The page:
Unattached patients do not have a regular primary care provider and are often left to seek basic and preventative health care through walk-in clinics and emergency rooms [1, 2]. It has been well established that there is a significant number of unattached patients in Canada , with some media reports estimating that up to five million Canadians do not have a regular family doctor [3, 4]. A recent estimate suggests that there are 3200 fewer family doctors practicing in Canada than what is needed to meet demand . A 2008 survey reported that approximately 25% of Canadians experience some form of barrier to accessing regular medical care  and a 2009 survey found that 13% experience barriers to routine or ongoing primary care specifically . Given the structure of Canada’s public health care system, the existence of unattached patients is problematic. This is because Canadian family doctors serve as ‘gatekeepers’ to secondary and tertiary care, whereby referral from a family doctor is required for a patient to see a specialist or obtain surgery [8–10]. This aspect of the organization of the public health care system heightens the need for Canadian patients to have a regular family doctor above and beyond the preventative care and treatment they offer to patients .
It is thought that there are a number of reasons as to why Canadian patients become and/or remain unattached to a family doctor, including the: closure of rural practices, steady stream of new immigrants, and health care planning mandates that have not accurately anticipated physician demand [12–14]. In response, a number of regional and provincial/territorial health administration bodies have created initiatives in the form of policies and programs designed to increase the numbers of practicing family doctors . These initiatives exist typically at regional and provincial/territorial levels because while the Canadian public health care system is partially funded federally, it is administered on a provincial or territorial basis . For example, in the province of British Columbia (BC), the BC Ministry of Health has developed the Attachment Initiative, which is designed to ensure that all residents of the province who want a family doctor have access to one [17, 18]. Among other features, the program encourages family doctors to take new high-needs patients into their practice, including chronically ill individuals and seniors [17, 19]. Initiatives such as this one have been implemented across the country [20–22].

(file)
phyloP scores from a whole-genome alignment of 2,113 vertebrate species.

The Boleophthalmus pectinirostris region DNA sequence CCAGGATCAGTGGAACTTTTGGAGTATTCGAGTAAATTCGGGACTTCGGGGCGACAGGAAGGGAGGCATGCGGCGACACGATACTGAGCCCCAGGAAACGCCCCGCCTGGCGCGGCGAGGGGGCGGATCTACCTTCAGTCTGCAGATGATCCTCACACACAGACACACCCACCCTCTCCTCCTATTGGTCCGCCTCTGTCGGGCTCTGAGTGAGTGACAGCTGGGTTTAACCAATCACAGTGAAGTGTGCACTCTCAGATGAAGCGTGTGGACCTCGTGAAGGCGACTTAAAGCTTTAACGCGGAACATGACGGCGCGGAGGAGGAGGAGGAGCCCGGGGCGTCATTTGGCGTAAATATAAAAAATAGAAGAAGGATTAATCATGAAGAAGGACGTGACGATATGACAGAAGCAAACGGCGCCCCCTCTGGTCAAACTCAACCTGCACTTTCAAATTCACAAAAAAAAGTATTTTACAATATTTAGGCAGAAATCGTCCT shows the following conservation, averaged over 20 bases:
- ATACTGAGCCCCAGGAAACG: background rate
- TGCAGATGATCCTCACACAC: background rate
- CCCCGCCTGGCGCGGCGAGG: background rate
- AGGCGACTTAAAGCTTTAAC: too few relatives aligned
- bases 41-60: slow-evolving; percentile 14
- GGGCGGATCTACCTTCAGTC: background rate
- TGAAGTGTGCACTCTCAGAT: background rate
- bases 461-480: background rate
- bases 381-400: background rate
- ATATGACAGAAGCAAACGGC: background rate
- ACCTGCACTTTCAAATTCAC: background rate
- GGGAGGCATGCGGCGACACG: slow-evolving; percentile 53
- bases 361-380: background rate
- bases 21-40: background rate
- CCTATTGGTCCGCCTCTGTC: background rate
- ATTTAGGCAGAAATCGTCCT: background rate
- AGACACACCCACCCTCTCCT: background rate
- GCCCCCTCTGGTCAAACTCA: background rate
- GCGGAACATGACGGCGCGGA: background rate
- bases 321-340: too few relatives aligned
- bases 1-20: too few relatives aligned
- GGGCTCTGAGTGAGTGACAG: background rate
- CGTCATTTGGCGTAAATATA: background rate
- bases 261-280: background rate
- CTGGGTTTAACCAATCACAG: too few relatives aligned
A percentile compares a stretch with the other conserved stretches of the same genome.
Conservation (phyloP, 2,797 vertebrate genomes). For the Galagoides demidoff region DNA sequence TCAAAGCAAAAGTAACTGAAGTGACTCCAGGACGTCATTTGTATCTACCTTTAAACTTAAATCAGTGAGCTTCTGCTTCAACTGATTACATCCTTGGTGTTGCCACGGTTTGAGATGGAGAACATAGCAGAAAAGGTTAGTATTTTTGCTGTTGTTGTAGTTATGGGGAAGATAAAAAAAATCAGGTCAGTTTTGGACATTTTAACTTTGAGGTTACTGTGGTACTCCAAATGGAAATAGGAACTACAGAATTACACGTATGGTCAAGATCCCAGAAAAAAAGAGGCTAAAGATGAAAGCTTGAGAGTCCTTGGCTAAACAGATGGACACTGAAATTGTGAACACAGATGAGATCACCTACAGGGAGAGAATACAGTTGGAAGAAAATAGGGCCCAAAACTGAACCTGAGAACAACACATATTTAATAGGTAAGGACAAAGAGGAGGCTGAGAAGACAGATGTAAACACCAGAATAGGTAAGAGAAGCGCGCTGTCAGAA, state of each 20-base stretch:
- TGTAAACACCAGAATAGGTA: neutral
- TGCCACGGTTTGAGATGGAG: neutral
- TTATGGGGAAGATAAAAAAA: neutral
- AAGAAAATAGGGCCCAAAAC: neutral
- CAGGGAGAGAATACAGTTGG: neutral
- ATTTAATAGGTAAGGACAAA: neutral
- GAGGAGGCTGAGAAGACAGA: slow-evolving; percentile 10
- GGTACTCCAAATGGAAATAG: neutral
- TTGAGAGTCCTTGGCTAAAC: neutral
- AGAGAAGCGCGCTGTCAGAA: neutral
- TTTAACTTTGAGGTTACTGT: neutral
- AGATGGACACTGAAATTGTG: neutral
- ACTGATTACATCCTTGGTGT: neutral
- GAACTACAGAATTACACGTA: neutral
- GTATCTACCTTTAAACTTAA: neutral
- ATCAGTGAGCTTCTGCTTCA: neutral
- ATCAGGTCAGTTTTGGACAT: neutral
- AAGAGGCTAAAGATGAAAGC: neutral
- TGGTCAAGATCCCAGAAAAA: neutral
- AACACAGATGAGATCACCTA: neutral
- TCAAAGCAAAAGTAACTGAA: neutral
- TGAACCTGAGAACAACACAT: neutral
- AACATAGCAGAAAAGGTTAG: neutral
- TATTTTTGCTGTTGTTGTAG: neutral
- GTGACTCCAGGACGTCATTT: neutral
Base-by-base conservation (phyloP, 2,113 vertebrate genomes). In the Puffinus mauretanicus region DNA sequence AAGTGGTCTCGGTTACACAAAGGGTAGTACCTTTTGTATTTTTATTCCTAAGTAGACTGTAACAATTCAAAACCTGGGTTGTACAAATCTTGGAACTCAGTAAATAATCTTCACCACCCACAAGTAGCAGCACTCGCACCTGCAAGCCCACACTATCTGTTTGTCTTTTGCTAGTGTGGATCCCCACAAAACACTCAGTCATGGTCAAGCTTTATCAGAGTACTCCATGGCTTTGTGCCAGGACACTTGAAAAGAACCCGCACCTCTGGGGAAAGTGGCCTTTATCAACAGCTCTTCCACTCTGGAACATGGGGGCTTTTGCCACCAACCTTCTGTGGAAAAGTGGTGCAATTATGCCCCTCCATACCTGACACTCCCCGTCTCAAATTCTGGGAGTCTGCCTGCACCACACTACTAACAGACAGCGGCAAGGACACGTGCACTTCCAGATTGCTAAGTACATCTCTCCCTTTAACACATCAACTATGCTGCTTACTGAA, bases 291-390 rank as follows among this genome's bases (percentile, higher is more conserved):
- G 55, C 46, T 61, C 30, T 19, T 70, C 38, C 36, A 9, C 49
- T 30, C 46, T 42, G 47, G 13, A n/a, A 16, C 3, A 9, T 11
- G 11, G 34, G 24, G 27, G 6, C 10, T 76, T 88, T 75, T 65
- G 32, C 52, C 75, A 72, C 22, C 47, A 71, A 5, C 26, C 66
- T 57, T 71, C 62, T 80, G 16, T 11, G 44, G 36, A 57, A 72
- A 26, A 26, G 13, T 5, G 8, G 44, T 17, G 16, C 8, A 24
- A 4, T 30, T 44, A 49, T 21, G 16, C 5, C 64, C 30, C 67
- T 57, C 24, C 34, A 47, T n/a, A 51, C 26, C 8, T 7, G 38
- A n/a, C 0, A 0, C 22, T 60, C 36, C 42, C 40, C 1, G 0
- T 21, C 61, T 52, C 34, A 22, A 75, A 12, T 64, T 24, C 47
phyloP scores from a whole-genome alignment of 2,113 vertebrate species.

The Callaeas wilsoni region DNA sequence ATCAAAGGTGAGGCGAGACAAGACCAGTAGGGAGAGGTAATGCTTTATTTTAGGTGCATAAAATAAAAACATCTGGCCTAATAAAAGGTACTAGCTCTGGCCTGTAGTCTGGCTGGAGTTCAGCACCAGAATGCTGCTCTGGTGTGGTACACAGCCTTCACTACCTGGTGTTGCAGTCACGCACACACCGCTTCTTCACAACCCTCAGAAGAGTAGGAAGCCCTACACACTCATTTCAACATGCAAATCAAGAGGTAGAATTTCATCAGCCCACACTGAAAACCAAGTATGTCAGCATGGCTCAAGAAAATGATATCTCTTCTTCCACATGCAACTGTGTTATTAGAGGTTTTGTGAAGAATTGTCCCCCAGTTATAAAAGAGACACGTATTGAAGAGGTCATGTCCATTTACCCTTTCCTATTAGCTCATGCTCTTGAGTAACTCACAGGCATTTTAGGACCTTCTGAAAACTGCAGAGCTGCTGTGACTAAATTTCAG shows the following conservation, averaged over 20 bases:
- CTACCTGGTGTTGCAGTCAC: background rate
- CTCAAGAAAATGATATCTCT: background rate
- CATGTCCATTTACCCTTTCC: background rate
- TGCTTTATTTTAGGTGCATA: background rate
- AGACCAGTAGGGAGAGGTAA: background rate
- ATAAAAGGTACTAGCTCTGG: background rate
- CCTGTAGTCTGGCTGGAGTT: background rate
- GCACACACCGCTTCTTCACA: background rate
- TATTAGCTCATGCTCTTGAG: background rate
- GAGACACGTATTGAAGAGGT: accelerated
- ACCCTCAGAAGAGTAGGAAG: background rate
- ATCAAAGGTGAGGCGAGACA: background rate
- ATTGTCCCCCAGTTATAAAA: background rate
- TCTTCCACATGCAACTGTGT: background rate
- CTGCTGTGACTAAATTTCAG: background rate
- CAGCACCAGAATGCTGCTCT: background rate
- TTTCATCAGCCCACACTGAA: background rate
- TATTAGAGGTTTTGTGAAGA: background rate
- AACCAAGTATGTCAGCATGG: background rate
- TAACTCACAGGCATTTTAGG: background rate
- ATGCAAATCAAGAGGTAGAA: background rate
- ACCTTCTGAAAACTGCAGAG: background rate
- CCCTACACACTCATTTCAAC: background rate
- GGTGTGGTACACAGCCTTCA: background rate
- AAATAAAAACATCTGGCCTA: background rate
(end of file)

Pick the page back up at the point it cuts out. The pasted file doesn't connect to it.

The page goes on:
Existing studies have identified the health risks that patients face as a result of being unattached to a family doctor. For example, such patients are less likely to receive preventative care, such as routine blood pressure checks [23–25]. Conversely, studies have also demonstrated the benefits of attachment. Among these is that having a regular family doctor increases the likelihood of having an annual medical visit [25, 26]. Attached patients have also stressed the importance of being able to have a continuous medical record and the benefits of seeing a family doctor who is familiar with their family health history [27–29].
Patients can have a regular place of care without having attachment to a regular provider [30, 31]. This is true for those who are reliant on walk-in clinics. In Canada, walk-in clinics prioritize offering care without an appointment . The medical care provided in these clinics is funded by the public system, and thus does not require out-of-pocket payment. While some walk-in clinics allow patients to request a particular physician, this varies by site and is often not allowed because the walk-in clinic model is built around interpersonal discontinuity . These clinics are commonly visited by patients who have a regular family physician but need care for a non-emergency health issue for which they do not want to wait to see their regular doctor . There are some patients, however, for whom the walk-in clinic is their regular place of care . Although there are benefits to be had from having a regular place of care, such as having a continuous medical record being kept , in a health care system predicated on gatekeeping at the primary care tier in order to access specialized care like Canada’s, having a regular care site alone poses as a barrier to obtaining referrals due to a lack of continuous and ongoing monitoring by a single knowledgeable physician .
In order to inform initiatives aiming to address the problem of unattached patients in Canada, it is imperative that consideration be given to the experiential accounts of unattached patients. This is because knowledge end-users place increasing value on the role that personal accounts and qualitative evidence more broadly can play in decision-making processes [35–37]. Meanwhile, most existing attention paid to unattachment has focused on quantifying the problem and health system costs [1, 12, 25, 38, 39]. To address this knowledge gap, in the present article we examine the experiences of unattached patients in a low socio-economic status neighbourhood of a mid-sized BC city who are managing chronic illnesses in order to provide policy-relevant qualitative insights. By virtue of their low socio-economic status and lack of attachment they are marginalized in Canada’s health care system. We focus on chronic illnesses because people managing chronic illnesses require timely access to care  and yet are more likely to be unattached than those without chronic health conditions . This may be due, in part, to the fact that Canadian family doctors can choose who to accept into their practices, and so it is thought that difficult or challenging patients are screened out .